A year after GDPR took effect, research by Thomson Reuters has found that 57 per cent of UK global businesses believe they are failing to comply with their worldwide data privacy compliance obligations, up from 44 per cent in 2017. Nearly a third of UK global businesses say they are either having difficulty keeping current or are falling further behind on compliance. Thomson Reuters says UK global businesses are lagging behind many of their international peers in terms of data protection compliance, with 48 per cent of businesses surveyed across nine different countries believing they are failing to meet obligations. In comparison, 42 per cent of US businesses and 31 per cent of French businesses believe they are failing.
The introduction of GDPR has made it more challenging for businesses to meet their data privacy compliance obligations and they now also face significant fines for failing to do so. Fines under GDPR may be as high as €20m or four per cent of global turnover, whichever is greater. The research also suggests that the challenges that GDPR set for businesses have been greater than expected. Thirty-seven percent of UK global businesses said they are finding it more difficult than expected to comply with GDPR. Seventy-nine percent of UK global businesses also said they believe regulators underestimate the impact of data protection regulations on their industry.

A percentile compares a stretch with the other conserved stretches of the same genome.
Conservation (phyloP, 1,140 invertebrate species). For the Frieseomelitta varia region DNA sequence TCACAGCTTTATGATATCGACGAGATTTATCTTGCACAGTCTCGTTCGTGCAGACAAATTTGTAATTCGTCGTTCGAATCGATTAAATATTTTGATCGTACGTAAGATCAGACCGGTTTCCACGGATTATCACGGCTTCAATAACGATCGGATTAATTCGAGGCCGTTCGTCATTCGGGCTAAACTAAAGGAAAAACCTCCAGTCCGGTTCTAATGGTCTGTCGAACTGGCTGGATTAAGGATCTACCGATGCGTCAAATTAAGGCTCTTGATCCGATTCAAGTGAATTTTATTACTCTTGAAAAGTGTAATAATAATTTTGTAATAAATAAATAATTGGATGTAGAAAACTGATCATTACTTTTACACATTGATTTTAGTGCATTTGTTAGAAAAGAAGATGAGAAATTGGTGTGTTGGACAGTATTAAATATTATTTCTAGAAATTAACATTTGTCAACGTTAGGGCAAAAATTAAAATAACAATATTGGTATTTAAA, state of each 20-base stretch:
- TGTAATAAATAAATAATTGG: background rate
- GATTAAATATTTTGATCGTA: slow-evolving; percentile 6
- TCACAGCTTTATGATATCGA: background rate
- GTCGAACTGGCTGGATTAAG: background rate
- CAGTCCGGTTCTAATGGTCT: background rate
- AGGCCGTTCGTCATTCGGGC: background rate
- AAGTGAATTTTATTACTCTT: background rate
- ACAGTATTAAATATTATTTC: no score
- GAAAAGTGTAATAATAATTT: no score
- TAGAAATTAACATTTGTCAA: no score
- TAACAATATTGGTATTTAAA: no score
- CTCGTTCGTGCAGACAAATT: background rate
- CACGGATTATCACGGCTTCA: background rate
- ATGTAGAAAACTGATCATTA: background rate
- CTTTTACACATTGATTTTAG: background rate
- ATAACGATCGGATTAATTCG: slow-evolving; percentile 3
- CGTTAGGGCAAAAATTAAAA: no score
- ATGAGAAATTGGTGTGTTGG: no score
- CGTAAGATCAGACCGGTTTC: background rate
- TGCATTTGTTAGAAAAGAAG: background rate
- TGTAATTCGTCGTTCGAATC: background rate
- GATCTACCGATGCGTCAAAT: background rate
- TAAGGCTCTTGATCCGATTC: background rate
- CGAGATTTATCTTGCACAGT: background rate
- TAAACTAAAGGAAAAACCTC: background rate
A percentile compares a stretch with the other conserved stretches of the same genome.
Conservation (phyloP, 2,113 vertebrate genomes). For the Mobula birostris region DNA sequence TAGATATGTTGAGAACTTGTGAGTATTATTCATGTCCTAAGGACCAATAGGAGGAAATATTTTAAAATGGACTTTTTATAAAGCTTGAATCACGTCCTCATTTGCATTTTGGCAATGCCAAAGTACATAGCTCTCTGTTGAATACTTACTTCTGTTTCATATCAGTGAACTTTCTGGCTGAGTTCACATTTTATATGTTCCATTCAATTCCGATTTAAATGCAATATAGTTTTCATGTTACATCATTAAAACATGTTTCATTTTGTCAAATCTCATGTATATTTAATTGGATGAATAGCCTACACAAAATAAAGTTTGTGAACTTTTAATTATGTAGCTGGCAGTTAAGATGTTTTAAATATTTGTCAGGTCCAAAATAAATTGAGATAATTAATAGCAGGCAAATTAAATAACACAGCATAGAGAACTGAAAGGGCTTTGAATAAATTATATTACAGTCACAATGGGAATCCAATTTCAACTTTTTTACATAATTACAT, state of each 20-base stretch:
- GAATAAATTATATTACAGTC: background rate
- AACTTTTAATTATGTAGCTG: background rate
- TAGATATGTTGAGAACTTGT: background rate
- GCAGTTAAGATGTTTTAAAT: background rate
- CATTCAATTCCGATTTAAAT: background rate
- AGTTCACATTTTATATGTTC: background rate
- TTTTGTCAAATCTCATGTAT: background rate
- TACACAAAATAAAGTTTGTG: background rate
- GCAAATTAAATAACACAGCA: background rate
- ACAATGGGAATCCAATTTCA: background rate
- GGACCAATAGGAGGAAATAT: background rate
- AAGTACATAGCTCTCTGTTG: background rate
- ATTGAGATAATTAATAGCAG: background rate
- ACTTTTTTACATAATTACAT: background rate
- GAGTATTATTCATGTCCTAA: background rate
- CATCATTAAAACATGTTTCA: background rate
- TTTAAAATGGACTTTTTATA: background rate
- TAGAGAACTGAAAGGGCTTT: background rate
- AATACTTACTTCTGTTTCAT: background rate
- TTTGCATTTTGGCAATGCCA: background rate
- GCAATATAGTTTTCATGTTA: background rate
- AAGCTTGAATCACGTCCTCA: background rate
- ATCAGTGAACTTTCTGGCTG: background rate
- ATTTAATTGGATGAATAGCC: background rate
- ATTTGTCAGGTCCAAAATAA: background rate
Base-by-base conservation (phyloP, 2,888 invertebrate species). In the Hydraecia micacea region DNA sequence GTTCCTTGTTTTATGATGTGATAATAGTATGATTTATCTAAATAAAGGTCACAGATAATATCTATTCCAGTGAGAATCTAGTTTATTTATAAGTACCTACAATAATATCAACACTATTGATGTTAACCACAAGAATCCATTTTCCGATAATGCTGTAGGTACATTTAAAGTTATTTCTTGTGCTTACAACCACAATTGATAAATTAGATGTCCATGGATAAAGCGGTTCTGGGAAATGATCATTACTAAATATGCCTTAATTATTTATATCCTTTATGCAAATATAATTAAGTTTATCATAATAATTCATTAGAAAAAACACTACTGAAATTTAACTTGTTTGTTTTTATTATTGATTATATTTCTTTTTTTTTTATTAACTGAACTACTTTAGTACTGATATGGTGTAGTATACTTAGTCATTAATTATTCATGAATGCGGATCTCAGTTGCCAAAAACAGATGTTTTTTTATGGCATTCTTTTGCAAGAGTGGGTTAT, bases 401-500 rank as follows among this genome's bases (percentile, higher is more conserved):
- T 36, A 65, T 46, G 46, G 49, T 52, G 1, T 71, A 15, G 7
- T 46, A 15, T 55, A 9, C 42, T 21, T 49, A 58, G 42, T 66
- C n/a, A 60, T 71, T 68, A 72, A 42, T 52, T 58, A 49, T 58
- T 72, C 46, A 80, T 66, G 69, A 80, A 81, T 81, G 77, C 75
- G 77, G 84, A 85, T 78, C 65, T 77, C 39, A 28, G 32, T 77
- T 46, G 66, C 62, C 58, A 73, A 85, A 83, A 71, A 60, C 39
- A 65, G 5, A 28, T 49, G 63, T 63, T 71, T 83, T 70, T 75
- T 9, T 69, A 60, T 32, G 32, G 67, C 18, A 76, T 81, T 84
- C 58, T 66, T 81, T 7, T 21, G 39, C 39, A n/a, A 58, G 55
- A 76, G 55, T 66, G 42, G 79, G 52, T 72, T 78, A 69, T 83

Data protection costs
UK businesses surveyed said all this now costs them an average of £840,000 annually to comply with data protection regulations worldwide. Jim Leason, customer proposition lead - legal professionals Europe at Thomson Reuters, says “Many businesses say they are still struggling to comply with GDPR. If that is the case, then the potentially massive fines that could be levied under GDPR are the kind of threat to keep directors up at night.' He explained: 'Many businesses are getting less comfortable over their GDPR compliance. More businesses now than a year ago believe they are failing to comply with all of their global data privacy-related obligations. Obviously, the comfort level businesses have with compliance is heading in the wrong direction.' Mr Leason added: 'What also seems to be coming through from our research is a sense that businesses feel legislators and regulators didn’t anticipate the major workload that GDPR entails.'